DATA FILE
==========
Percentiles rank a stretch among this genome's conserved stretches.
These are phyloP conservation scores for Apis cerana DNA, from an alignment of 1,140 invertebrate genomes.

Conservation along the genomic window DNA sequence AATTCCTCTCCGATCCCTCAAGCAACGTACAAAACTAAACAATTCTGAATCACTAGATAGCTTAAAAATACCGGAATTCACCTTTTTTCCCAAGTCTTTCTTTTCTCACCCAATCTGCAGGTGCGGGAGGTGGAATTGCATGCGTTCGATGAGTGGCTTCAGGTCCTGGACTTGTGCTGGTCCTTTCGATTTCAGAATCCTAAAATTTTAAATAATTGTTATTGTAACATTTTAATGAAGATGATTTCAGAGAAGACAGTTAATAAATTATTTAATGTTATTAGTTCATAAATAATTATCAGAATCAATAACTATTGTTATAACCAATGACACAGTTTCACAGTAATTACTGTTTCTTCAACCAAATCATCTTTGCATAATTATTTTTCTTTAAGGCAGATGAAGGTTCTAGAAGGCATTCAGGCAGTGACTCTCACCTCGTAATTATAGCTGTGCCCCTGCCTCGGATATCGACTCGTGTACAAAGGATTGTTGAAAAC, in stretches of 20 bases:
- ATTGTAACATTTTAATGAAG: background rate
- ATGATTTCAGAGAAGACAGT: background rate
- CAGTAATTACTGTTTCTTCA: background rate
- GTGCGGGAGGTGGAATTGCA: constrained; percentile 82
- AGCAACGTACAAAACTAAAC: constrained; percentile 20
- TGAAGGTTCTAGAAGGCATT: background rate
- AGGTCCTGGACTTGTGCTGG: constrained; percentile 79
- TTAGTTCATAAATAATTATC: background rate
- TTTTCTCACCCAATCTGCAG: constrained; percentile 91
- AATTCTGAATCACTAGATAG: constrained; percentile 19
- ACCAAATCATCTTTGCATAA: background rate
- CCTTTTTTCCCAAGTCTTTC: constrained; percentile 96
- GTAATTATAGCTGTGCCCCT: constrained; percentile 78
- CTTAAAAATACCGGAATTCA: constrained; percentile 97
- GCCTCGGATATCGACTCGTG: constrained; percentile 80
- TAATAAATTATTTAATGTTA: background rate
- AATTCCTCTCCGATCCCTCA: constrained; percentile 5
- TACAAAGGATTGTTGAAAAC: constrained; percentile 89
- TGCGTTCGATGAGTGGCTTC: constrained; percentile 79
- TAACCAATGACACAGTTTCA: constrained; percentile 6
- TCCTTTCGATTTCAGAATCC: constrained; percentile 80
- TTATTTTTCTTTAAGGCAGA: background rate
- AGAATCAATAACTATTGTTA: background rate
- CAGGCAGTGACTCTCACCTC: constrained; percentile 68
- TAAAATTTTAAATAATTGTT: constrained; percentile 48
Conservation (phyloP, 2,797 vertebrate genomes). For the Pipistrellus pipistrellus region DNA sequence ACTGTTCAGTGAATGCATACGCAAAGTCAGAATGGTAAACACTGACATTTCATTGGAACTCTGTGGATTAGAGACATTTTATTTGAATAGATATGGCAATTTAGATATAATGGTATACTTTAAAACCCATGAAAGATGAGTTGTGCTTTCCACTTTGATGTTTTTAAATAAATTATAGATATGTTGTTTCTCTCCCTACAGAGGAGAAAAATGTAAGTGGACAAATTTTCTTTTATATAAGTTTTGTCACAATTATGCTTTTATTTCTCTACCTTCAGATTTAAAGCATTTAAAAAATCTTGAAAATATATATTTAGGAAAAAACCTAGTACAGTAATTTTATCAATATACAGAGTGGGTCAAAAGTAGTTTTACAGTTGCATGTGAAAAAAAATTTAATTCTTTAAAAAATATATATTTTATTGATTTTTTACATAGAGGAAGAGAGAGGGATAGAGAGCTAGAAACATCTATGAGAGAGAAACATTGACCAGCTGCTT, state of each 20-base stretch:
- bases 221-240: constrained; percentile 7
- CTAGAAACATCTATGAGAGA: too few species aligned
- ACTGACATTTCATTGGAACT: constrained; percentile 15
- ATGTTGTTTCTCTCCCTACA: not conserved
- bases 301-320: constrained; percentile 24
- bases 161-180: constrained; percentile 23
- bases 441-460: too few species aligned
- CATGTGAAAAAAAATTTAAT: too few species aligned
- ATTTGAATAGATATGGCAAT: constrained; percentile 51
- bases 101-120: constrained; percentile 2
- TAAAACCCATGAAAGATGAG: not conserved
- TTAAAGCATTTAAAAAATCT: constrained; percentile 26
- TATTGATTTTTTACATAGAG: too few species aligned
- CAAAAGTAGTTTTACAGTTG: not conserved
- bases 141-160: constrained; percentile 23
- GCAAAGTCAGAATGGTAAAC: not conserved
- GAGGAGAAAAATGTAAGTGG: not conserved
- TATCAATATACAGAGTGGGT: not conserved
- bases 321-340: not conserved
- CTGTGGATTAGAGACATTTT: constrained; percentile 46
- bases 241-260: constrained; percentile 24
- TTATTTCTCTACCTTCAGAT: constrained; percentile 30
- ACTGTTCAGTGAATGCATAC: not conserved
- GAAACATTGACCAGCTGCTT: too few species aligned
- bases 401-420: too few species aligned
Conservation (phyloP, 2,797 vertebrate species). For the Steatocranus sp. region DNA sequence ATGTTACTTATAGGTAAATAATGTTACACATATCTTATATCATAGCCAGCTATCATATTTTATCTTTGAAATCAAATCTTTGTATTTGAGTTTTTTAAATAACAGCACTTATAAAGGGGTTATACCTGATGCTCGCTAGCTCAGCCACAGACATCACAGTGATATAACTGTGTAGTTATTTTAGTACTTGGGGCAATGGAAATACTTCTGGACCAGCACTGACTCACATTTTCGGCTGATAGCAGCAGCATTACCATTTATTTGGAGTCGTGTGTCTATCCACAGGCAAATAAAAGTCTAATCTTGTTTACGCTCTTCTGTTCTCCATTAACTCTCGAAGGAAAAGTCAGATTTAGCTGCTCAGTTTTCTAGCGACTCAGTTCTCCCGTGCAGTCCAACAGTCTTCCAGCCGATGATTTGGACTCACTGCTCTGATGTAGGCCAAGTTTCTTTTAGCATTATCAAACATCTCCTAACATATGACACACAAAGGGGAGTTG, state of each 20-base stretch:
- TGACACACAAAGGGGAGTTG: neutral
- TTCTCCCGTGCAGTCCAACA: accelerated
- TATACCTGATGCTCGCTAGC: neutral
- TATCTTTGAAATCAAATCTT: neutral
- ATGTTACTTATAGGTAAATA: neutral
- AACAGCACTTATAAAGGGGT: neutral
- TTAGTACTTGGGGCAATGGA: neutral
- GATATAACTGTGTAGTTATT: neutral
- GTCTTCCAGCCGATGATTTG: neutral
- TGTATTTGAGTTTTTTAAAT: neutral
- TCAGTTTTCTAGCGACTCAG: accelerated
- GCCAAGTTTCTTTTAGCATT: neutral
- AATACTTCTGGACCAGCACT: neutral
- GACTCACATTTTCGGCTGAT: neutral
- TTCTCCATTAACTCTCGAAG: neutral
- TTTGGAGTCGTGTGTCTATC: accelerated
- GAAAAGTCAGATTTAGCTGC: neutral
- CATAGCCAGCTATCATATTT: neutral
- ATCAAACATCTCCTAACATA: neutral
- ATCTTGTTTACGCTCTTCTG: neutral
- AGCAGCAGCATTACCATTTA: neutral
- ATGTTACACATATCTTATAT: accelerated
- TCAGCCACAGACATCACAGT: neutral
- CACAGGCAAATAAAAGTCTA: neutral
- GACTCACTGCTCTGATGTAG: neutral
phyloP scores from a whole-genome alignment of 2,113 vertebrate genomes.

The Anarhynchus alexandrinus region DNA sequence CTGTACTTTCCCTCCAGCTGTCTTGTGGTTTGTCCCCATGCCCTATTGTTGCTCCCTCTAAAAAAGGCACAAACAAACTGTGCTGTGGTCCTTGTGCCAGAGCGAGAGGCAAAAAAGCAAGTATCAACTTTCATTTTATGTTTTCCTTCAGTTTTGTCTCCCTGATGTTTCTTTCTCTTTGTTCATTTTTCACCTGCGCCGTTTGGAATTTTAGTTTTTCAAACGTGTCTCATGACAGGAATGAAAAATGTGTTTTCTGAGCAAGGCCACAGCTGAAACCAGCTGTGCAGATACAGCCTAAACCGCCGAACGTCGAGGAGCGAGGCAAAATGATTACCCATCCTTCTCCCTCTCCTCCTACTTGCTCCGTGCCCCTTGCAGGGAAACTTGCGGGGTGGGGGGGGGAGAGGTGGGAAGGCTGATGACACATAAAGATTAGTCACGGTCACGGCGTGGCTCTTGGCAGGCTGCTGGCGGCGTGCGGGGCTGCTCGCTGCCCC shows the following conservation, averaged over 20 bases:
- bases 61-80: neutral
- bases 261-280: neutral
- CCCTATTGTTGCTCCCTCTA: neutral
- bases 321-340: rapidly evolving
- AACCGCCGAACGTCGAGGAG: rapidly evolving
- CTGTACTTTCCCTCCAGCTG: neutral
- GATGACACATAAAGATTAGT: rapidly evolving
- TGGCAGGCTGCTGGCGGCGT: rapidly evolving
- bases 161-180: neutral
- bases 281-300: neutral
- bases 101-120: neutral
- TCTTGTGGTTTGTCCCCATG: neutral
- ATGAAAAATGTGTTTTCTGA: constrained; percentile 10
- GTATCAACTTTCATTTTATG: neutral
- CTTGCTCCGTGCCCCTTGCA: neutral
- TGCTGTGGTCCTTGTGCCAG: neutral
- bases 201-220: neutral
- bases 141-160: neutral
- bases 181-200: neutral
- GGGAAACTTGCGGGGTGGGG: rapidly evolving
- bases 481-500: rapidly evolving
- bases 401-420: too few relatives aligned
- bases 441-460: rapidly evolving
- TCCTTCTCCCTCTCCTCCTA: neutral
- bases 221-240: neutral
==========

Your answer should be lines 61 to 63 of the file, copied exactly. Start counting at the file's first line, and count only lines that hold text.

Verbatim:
- AACAGCACTTATAAAGGGGT: neutral
- TTAGTACTTGGGGCAATGGA: neutral
- GATATAACTGTGTAGTTATT: neutral